|From “Curious Epitaphs”|
The U.S. Federal Census Mortality Schedules have again provided me with information on a somewhat unusual cause of death amidst the various fevers, unknowns, accidents, and other maladies: intemperance. Information in these records was provided by people in the household, not doctors, so it may not always be 100% accurate but at least it allows to understand what the family or surviving household members believed to be someone’s cause of death.
Combing through the 1860 Mortality Schedule for the South District of Pittsylvania County, Virginia I noticed the following line:
“Elisha M. Claughton, 40 (age), Male, Married, Virginia (place of birth), August (month of death), Stone Mason (occupation), Intemperance, 2 Weeks (duration of illness that caused death)”.
The only other Ancestry record I could find on Elisha was that he was born around 1820.
Another intemperance death from Pittsylvania County in Callands was that of Homer Howard, a married white male, aged 30, who died in 1879. There were other intemperance deaths, in other areas, so I decided to look into it further.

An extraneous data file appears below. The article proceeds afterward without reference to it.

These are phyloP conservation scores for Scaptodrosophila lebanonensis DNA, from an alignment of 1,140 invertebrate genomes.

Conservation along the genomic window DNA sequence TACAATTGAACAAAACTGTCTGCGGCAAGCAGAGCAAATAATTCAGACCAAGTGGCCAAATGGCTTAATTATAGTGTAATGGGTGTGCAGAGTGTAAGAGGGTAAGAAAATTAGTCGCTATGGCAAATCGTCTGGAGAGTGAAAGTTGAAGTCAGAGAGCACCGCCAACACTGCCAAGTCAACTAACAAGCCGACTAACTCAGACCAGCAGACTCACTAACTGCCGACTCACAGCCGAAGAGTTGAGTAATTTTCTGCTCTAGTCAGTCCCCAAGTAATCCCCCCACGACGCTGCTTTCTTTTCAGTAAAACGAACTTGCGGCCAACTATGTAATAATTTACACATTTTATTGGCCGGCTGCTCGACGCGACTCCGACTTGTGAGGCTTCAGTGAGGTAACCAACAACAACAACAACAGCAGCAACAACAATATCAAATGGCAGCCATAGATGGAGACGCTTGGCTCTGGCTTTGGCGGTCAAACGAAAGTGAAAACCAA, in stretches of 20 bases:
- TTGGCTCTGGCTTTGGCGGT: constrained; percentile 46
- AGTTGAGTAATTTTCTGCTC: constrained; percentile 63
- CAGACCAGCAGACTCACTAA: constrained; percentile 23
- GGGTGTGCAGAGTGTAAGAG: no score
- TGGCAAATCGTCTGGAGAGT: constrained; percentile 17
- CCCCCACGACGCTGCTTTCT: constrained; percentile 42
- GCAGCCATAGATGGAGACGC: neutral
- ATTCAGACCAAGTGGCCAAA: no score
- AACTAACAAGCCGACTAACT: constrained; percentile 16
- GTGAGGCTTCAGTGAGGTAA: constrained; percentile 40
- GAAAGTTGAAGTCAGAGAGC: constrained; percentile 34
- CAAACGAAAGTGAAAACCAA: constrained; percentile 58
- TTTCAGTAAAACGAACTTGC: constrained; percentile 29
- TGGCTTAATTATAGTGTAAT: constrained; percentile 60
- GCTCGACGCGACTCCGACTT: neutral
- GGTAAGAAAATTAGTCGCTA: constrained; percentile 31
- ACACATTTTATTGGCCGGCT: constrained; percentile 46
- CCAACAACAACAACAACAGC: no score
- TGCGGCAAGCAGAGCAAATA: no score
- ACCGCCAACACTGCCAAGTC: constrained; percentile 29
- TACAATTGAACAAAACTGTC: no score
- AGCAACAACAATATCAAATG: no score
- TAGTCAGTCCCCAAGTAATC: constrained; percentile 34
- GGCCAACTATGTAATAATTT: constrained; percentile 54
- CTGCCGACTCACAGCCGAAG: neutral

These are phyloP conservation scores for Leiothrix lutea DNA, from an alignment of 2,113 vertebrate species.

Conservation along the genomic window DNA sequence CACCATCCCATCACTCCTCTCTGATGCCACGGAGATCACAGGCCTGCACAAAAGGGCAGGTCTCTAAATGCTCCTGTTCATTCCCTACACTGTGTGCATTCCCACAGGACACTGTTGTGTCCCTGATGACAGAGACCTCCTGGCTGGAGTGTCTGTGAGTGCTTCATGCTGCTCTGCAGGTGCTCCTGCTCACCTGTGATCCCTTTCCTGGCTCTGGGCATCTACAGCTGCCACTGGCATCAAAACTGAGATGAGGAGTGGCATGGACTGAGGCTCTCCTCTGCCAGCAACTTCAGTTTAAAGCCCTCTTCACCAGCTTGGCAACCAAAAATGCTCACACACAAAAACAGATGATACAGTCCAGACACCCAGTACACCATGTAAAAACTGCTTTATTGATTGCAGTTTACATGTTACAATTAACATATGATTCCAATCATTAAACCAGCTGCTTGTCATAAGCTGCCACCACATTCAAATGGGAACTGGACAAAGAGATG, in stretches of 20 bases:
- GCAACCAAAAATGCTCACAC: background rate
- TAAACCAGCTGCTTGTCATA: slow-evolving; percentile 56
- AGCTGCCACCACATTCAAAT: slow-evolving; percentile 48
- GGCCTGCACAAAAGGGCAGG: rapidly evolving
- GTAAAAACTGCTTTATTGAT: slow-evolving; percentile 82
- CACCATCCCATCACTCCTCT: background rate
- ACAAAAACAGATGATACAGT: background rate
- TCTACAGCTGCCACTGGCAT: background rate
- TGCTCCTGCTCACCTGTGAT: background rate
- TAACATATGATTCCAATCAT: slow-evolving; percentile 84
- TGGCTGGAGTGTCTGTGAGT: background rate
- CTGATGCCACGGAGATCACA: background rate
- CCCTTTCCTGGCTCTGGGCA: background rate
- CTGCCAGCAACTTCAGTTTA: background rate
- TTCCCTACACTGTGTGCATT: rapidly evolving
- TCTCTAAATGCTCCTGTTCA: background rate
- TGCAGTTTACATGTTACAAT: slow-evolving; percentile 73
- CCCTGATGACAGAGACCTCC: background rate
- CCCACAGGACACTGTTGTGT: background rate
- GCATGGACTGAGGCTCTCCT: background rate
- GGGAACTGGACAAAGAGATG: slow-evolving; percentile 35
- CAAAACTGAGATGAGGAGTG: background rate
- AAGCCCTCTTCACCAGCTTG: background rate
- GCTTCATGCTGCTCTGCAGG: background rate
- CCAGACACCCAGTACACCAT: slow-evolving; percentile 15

Intemperance, or the excessive consumption of alcohol, was considered to be a major social problem in the 1800s. Alcohol abuse to the point of drunkenness not only wreaked havoc on the body, it was thought to lead to financial problems, homelessness, marital problems, profanity, crime, and various other “sins.” Marcus Cross goes into lengthy detail about the perils of intemperance in Intemperance: Its Evils, Causes, and Remedies, suggesting that conditions like mania and “lunacy” could be attributed to excessive indulgence of spirits.
This is from C. Horace Clarke’s book, Practical Embalming: A Recitation of Actual Experiences of the Author and Hundreds of the Most Expert Embalmers of the World (252):
Because intemperance or alcoholism can lead to or allow the body to become more susceptible to so many different health problems, it’s impossible to know what exactly killed Elisha, Howard, or any of the other people listed in the mortality schedules with that COD without further information or a doctor’s report.
So please, enjoy responsibly.
Andrews, William. “Curious Epitaphs.” W. Andrews & Co., 1899.
Jackson, Ron V., Accelerated Indexing Systems, comp.. U.S. Federal Census Mortality Schedules
Index [database on-line]. Provo, UT, USA: Ancestry.com Operations Inc, 1999.
Osborn, Matthew Warner. “The Anatomy of Intemperance: Alcohol and the Diseased Imagination
in Philadelphia, 1764-1860.” University of California, Davis. 2007.